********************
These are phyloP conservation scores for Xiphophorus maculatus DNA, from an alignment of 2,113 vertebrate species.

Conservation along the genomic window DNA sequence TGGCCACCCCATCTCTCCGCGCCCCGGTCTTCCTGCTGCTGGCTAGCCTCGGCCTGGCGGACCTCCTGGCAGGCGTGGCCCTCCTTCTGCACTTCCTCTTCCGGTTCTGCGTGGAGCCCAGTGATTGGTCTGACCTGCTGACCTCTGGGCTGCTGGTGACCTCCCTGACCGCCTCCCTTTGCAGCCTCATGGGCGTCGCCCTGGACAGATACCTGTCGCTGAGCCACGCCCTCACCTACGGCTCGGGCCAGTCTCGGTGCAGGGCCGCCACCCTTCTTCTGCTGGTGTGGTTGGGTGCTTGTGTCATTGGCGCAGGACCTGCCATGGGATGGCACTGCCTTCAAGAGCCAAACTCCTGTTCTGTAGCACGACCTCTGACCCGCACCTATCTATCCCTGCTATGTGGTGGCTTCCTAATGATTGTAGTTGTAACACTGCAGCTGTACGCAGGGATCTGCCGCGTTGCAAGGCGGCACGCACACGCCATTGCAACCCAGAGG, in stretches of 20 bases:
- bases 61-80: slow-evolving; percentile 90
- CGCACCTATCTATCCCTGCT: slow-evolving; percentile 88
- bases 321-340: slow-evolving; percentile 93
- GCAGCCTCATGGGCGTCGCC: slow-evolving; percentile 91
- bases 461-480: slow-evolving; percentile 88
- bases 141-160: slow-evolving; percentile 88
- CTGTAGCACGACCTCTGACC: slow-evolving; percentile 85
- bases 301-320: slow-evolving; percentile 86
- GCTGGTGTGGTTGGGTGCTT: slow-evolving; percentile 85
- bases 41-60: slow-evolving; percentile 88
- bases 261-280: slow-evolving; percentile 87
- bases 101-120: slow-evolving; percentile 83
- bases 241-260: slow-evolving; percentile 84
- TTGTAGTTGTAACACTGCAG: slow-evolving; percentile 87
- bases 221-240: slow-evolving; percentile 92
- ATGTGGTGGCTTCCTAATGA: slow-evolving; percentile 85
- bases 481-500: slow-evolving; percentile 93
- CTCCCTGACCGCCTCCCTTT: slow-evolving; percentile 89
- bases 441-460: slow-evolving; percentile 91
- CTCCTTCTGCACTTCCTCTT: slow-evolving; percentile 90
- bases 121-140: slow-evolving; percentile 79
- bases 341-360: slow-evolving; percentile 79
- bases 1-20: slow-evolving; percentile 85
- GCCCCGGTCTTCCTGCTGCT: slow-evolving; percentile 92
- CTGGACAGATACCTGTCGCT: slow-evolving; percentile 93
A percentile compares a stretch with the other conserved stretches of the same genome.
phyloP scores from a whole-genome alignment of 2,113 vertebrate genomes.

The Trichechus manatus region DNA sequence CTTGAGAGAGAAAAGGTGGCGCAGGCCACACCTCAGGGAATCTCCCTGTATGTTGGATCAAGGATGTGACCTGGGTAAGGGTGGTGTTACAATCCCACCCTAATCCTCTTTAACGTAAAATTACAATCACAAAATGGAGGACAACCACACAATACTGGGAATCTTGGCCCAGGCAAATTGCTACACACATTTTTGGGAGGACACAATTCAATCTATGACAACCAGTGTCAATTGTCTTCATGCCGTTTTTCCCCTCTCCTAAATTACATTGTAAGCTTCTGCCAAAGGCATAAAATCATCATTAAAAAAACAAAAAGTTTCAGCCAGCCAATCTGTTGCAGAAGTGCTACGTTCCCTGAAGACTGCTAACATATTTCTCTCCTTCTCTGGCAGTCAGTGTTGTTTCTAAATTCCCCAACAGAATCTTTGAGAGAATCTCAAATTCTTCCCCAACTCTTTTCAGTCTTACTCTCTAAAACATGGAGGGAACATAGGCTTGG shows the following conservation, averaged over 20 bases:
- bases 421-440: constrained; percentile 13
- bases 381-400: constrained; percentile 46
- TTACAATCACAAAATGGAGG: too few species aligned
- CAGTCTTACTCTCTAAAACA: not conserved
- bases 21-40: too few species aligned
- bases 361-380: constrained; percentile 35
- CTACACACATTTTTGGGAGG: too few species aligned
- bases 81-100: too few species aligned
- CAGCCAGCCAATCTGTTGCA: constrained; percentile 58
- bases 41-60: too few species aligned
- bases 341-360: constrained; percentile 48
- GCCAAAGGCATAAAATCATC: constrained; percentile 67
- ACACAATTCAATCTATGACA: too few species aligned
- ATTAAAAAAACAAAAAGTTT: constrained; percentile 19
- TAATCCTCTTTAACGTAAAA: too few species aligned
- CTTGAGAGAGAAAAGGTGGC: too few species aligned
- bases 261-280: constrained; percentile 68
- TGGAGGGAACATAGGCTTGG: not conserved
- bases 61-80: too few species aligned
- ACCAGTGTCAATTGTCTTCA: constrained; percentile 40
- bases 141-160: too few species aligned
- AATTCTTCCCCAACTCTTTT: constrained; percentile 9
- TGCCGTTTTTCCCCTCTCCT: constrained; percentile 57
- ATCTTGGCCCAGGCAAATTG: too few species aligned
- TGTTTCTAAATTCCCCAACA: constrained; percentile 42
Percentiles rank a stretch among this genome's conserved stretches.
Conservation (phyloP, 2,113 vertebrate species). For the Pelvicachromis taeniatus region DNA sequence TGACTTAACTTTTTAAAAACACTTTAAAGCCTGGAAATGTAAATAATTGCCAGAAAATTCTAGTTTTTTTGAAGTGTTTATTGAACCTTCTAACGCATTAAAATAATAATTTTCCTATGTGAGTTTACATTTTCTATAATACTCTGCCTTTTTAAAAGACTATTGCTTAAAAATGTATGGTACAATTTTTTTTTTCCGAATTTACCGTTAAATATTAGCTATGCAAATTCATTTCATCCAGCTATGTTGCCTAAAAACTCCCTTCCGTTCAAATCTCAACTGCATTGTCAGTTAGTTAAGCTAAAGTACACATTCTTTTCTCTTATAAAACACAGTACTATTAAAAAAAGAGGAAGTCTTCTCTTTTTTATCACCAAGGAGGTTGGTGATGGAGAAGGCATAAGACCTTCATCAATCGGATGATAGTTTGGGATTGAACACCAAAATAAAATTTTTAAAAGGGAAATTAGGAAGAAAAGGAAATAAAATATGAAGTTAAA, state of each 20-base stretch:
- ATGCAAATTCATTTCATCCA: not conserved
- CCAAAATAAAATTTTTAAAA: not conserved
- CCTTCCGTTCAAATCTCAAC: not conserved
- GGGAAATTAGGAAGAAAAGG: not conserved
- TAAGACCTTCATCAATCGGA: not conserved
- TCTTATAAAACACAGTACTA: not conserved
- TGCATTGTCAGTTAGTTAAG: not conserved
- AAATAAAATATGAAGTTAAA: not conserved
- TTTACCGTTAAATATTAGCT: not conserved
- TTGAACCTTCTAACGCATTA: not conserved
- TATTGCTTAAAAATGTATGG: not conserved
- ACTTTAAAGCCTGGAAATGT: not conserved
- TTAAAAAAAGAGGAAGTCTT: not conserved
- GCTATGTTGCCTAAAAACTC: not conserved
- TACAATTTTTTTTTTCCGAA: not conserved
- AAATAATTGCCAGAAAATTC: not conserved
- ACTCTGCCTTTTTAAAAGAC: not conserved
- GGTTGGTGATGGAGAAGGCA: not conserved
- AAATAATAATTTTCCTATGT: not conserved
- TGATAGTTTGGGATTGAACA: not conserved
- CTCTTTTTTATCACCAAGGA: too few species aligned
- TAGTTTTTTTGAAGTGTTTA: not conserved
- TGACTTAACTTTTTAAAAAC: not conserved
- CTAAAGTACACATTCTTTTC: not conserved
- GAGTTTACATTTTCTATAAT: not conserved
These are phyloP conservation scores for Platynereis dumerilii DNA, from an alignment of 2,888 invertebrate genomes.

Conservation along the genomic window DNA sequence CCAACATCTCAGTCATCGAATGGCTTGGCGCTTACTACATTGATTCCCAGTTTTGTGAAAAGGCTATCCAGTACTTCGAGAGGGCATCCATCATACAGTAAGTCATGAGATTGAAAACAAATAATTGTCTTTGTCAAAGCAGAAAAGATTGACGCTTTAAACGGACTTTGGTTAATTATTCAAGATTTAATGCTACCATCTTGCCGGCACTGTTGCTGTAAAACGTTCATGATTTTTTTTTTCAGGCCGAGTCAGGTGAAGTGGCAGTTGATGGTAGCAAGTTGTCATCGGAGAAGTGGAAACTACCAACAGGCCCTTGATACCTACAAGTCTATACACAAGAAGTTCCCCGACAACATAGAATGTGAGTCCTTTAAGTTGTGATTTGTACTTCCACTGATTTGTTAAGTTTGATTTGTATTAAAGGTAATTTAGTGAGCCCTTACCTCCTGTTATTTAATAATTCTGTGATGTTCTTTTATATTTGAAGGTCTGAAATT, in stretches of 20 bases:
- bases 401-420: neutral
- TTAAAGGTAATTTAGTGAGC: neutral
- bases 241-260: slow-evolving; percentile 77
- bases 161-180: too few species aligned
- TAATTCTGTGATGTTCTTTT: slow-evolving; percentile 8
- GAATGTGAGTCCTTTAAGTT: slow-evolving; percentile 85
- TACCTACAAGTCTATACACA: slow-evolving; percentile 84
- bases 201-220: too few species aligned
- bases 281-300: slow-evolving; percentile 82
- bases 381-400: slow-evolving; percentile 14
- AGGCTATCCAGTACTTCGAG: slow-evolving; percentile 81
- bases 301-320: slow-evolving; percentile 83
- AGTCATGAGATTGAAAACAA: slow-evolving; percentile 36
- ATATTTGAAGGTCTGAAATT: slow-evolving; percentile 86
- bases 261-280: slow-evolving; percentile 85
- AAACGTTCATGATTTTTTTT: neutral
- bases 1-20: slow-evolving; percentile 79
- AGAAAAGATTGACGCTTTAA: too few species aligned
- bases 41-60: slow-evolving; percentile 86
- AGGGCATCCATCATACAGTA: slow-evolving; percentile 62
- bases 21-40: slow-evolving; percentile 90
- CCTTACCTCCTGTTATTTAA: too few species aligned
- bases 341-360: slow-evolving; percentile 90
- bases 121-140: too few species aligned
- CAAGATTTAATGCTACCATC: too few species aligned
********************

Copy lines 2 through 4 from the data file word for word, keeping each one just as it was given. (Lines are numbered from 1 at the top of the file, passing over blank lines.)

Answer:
Conservation along the genomic window DNA sequence TGGCCACCCCATCTCTCCGCGCCCCGGTCTTCCTGCTGCTGGCTAGCCTCGGCCTGGCGGACCTCCTGGCAGGCGTGGCCCTCCTTCTGCACTTCCTCTTCCGGTTCTGCGTGGAGCCCAGTGATTGGTCTGACCTGCTGACCTCTGGGCTGCTGGTGACCTCCCTGACCGCCTCCCTTTGCAGCCTCATGGGCGTCGCCCTGGACAGATACCTGTCGCTGAGCCACGCCCTCACCTACGGCTCGGGCCAGTCTCGGTGCAGGGCCGCCACCCTTCTTCTGCTGGTGTGGTTGGGTGCTTGTGTCATTGGCGCAGGACCTGCCATGGGATGGCACTGCCTTCAAGAGCCAAACTCCTGTTCTGTAGCACGACCTCTGACCCGCACCTATCTATCCCTGCTATGTGGTGGCTTCCTAATGATTGTAGTTGTAACACTGCAGCTGTACGCAGGGATCTGCCGCGTTGCAAGGCGGCACGCACACGCCATTGCAACCCAGAGG, in stretches of 20 bases:
- bases 61-80: slow-evolving; percentile 90
- CGCACCTATCTATCCCTGCT: slow-evolving; percentile 88